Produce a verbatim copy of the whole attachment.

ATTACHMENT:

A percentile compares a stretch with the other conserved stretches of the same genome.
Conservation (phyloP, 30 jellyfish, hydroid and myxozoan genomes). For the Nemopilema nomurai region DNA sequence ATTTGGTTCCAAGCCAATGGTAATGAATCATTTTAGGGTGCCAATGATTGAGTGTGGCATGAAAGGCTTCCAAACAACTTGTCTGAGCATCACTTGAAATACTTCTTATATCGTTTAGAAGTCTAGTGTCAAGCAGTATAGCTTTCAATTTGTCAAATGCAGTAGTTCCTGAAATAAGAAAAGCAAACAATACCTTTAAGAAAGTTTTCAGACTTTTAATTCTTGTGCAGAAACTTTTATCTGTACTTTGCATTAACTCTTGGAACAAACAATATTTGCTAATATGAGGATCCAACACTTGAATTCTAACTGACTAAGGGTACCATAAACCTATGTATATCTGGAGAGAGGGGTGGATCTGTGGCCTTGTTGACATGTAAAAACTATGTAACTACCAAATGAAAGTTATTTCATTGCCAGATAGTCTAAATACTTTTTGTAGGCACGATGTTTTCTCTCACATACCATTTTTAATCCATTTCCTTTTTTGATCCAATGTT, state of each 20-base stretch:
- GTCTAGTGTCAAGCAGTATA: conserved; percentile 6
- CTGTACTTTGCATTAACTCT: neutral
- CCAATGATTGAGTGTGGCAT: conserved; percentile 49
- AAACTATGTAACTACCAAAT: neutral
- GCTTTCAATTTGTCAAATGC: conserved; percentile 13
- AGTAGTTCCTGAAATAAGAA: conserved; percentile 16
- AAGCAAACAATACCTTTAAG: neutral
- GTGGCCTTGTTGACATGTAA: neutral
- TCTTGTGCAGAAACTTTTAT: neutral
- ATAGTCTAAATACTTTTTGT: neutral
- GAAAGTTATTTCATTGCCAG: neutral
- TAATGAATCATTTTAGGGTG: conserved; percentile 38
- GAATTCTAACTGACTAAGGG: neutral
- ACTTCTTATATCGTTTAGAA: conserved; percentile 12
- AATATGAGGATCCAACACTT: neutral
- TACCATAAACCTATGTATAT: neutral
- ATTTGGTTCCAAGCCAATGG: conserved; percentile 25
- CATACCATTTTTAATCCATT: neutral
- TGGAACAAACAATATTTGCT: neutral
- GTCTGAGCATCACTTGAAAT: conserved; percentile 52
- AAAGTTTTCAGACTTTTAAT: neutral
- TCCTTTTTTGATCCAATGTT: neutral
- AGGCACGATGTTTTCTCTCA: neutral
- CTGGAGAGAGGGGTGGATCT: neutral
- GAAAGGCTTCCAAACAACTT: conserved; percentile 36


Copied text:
A percentile compares a stretch with the other conserved stretches of the same genome.
Conservation (phyloP, 30 jellyfish, hydroid and myxozoan genomes). For the Nemopilema nomurai region DNA sequence ATTTGGTTCCAAGCCAATGGTAATGAATCATTTTAGGGTGCCAATGATTGAGTGTGGCATGAAAGGCTTCCAAACAACTTGTCTGAGCATCACTTGAAATACTTCTTATATCGTTTAGAAGTCTAGTGTCAAGCAGTATAGCTTTCAATTTGTCAAATGCAGTAGTTCCTGAAATAAGAAAAGCAAACAATACCTTTAAGAAAGTTTTCAGACTTTTAATTCTTGTGCAGAAACTTTTATCTGTACTTTGCATTAACTCTTGGAACAAACAATATTTGCTAATATGAGGATCCAACACTTGAATTCTAACTGACTAAGGGTACCATAAACCTATGTATATCTGGAGAGAGGGGTGGATCTGTGGCCTTGTTGACATGTAAAAACTATGTAACTACCAAATGAAAGTTATTTCATTGCCAGATAGTCTAAATACTTTTTGTAGGCACGATGTTTTCTCTCACATACCATTTTTAATCCATTTCCTTTTTTGATCCAATGTT, state of each 20-base stretch:
- GTCTAGTGTCAAGCAGTATA: conserved; percentile 6
- CTGTACTTTGCATTAACTCT: neutral
- CCAATGATTGAGTGTGGCAT: conserved; percentile 49
- AAACTATGTAACTACCAAAT: neutral
- GCTTTCAATTTGTCAAATGC: conserved; percentile 13
- AGTAGTTCCTGAAATAAGAA: conserved; percentile 16
- AAGCAAACAATACCTTTAAG: neutral
- GTGGCCTTGTTGACATGTAA: neutral
- TCTTGTGCAGAAACTTTTAT: neutral
- ATAGTCTAAATACTTTTTGT: neutral
- GAAAGTTATTTCATTGCCAG: neutral
- TAATGAATCATTTTAGGGTG: conserved; percentile 38
- GAATTCTAACTGACTAAGGG: neutral
- ACTTCTTATATCGTTTAGAA: conserved; percentile 12
- AATATGAGGATCCAACACTT: neutral
- TACCATAAACCTATGTATAT: neutral
- ATTTGGTTCCAAGCCAATGG: conserved; percentile 25
- CATACCATTTTTAATCCATT: neutral
- TGGAACAAACAATATTTGCT: neutral
- GTCTGAGCATCACTTGAAAT: conserved; percentile 52
- AAAGTTTTCAGACTTTTAAT: neutral
- TCCTTTTTTGATCCAATGTT: neutral
- AGGCACGATGTTTTCTCTCA: neutral
- CTGGAGAGAGGGGTGGATCT: neutral
- GAAAGGCTTCCAAACAACTT: conserved; percentile 36